Gir: Bringing in the Bulgarians does not change the essence of the Constitution

David Gere
David Gere / Photo: MIA

EU Ambassador, David Gere, says that all countries that want to join the EU should apply human rights standards. Those are the expectations, he emphasizes, and the Council of Europe monitors how it goes in a candidate country.

In an interview for Thelma TV, Gir adds that despite the fact that there are many different opinions in the public about the opening of the Constitution in order to make the necessary changes, i.e. to bring the Bulgarians into it, in fact everyone should think about what that change would mean in practice .

- Changing the Constitution is first of all a sovereign decision that should be taken by this country. Of course you are right, we hear many different voices and it is for the public to see. I think it's important to step back for a moment and ask what this constitutional amendment actually is or what it means in practice. In reality, it means to include in the Constitution, a reference to the individuals, citizens of the state, who identify themselves as Bulgarians. That's the bottom line. There is no change in the essential nature of the Constitution. It does not touch the country's identity or its core interests. This country already has a good record of inter-ethnic relations. These changes are changes that can be implemented, that need to be analyzed in an objective way, we need to step back a little and see them. Let's make a comparison, for example, with some other countries. For example, Croatia, which includes more than 20 communities in its Constitution, including Bulgarians, Albanians and Macedonians. It did not change the essential nature of the Constitution or have consequences for the interests of the state. I think it is most important to conduct a debate, which will take into account what exactly it is about. And let's try to move aside from some higher rhetoric that doesn't help us see what it's about, says Geer.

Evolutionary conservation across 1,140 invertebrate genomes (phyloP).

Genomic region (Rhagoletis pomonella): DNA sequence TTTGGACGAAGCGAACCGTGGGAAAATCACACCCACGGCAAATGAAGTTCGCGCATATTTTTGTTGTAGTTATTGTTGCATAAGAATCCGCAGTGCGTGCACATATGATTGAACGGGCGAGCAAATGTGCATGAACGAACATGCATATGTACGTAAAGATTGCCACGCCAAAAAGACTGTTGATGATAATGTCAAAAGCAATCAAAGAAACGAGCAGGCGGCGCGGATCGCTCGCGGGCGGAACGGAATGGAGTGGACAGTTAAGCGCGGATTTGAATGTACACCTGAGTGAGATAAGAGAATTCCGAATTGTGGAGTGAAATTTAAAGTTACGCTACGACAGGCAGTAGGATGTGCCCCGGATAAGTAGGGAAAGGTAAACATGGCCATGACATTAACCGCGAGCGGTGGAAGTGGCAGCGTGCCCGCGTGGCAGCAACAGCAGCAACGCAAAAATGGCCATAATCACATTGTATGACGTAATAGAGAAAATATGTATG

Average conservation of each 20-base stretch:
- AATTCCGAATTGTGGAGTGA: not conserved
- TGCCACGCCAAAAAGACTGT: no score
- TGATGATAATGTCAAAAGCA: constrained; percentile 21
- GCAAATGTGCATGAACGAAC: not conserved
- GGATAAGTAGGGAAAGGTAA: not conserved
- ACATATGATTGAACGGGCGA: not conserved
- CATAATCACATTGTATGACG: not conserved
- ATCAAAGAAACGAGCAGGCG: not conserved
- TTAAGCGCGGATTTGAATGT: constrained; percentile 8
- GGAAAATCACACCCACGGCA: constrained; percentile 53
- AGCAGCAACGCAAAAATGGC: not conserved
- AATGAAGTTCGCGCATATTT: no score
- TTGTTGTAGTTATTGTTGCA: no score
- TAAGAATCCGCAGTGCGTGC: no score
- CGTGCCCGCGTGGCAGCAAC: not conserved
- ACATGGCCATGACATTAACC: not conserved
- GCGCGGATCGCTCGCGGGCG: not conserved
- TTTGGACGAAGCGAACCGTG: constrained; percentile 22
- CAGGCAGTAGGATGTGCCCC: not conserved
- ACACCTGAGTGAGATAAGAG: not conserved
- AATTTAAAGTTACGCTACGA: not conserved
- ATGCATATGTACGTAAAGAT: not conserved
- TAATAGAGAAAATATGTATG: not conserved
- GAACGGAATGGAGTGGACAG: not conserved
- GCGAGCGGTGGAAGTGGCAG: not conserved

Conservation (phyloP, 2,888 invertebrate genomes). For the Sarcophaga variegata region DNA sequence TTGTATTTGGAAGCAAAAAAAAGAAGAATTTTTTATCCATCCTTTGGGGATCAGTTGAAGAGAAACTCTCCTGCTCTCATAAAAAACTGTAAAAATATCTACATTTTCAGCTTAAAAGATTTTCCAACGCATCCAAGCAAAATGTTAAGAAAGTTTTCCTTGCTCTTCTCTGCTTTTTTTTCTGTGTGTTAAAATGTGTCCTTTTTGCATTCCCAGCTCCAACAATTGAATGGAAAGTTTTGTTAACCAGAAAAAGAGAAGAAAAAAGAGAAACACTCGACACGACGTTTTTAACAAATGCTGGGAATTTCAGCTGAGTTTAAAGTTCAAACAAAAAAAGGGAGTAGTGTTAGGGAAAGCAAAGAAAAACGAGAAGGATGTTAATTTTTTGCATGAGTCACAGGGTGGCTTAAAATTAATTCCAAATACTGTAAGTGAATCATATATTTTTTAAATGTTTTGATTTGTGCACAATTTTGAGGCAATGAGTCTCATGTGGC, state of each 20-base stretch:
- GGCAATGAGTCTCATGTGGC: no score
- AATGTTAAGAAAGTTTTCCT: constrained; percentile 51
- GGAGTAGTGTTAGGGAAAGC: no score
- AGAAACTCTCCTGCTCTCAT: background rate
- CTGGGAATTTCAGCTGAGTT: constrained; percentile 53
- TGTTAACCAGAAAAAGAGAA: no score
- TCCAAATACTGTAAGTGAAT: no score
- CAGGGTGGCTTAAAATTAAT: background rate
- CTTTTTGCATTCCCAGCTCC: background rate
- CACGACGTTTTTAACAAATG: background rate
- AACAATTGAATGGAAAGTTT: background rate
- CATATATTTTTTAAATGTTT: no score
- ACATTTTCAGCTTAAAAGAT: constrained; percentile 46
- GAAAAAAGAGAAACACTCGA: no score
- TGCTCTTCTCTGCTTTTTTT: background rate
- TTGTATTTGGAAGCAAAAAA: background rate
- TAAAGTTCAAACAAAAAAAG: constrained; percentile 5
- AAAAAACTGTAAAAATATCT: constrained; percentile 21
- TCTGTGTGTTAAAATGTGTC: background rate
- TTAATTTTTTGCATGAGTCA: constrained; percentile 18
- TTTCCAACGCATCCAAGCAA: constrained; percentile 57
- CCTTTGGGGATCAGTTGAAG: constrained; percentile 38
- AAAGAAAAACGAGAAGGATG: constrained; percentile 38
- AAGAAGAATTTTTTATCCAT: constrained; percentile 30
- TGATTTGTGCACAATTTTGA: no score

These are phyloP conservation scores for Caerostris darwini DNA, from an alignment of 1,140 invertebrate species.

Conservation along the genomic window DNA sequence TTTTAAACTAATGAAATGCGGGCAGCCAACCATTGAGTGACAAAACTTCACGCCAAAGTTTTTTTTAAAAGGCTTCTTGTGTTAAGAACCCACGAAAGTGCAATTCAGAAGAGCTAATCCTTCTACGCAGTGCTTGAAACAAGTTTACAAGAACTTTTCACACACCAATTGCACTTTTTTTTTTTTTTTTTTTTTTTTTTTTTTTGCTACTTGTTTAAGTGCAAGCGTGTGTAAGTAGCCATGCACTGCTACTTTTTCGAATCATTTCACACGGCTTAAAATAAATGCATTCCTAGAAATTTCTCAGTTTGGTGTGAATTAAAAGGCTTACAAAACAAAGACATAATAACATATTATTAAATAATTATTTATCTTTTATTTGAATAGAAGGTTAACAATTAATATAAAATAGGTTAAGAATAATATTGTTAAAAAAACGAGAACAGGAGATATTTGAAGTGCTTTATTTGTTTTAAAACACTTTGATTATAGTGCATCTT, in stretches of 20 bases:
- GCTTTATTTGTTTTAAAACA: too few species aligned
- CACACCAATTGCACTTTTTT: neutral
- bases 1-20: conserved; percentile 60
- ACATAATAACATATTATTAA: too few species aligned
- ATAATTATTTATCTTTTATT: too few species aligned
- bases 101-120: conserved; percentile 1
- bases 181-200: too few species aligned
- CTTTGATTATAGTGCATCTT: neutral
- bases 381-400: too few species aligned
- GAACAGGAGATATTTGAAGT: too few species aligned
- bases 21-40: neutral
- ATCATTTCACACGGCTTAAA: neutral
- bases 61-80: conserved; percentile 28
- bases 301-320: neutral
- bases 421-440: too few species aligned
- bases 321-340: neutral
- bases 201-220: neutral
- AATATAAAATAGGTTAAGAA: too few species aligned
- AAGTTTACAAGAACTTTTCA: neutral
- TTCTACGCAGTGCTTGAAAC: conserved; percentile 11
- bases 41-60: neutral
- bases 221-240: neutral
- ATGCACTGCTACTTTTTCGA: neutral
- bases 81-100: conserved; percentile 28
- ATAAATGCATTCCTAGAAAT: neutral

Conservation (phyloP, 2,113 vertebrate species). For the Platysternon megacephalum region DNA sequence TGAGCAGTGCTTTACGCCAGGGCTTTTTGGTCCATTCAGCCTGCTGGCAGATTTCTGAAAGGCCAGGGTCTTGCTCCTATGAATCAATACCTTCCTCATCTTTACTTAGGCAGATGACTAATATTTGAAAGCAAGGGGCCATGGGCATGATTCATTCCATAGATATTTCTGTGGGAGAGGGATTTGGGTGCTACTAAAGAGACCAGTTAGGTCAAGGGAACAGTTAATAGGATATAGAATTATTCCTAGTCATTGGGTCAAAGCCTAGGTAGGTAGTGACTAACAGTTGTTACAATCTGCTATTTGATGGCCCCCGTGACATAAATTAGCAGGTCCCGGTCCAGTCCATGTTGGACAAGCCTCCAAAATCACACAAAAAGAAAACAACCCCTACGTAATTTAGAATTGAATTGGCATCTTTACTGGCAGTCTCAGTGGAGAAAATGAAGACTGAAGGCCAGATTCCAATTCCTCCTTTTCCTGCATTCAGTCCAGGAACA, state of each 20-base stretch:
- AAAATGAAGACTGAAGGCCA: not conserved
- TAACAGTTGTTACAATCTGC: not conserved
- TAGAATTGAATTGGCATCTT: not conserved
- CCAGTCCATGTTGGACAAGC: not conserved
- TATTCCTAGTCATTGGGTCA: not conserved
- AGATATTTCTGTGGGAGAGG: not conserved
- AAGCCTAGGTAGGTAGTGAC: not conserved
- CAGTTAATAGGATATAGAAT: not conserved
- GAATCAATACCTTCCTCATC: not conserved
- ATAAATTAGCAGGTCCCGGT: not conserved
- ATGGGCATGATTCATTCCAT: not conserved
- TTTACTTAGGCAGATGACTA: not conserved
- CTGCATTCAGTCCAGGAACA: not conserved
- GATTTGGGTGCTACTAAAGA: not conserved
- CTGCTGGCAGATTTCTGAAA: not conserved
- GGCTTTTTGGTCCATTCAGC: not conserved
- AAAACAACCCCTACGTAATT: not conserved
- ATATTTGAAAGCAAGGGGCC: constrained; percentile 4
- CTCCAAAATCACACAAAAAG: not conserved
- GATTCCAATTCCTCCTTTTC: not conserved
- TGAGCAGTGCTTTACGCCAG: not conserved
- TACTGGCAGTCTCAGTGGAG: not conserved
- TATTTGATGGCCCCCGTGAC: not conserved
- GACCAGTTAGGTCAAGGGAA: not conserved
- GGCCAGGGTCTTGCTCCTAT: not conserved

He adds that they are ready to talk to everyone to explain how the EU sees it, but at the end of the day, the decision should be made by the country.

In the interview, the European ambassador also talks about corruption, which he believes is the biggest challenge that the country must solve, because it all affects the rights of citizens, access to education, health, employment, promotion.

- Now, globally, there have been some positive steps in this area, certain laws have been adopted, some institutions are already working efficiently, such as the State Commission for the Prevention of Corruption, as some of the audit authorities that perform important work. But as you know, legislation is not enough, it should be implemented, and if it is not implemented, it must be enforced. As for the judiciary, yes, there are some individuals, there are some parts of the judiciary and the prosecution, who are doing the work they are supposed to do, but the public's opinion of the judiciary is really very low. That's why the judiciary and the prosecutor's office should demonstrate to the public, they should show them through actions, that they can trust that these institutions will carry out justice, says European Ambassador Gir.

He emphasizes that the Government must play the leading role, but also other institutions as well as the media.

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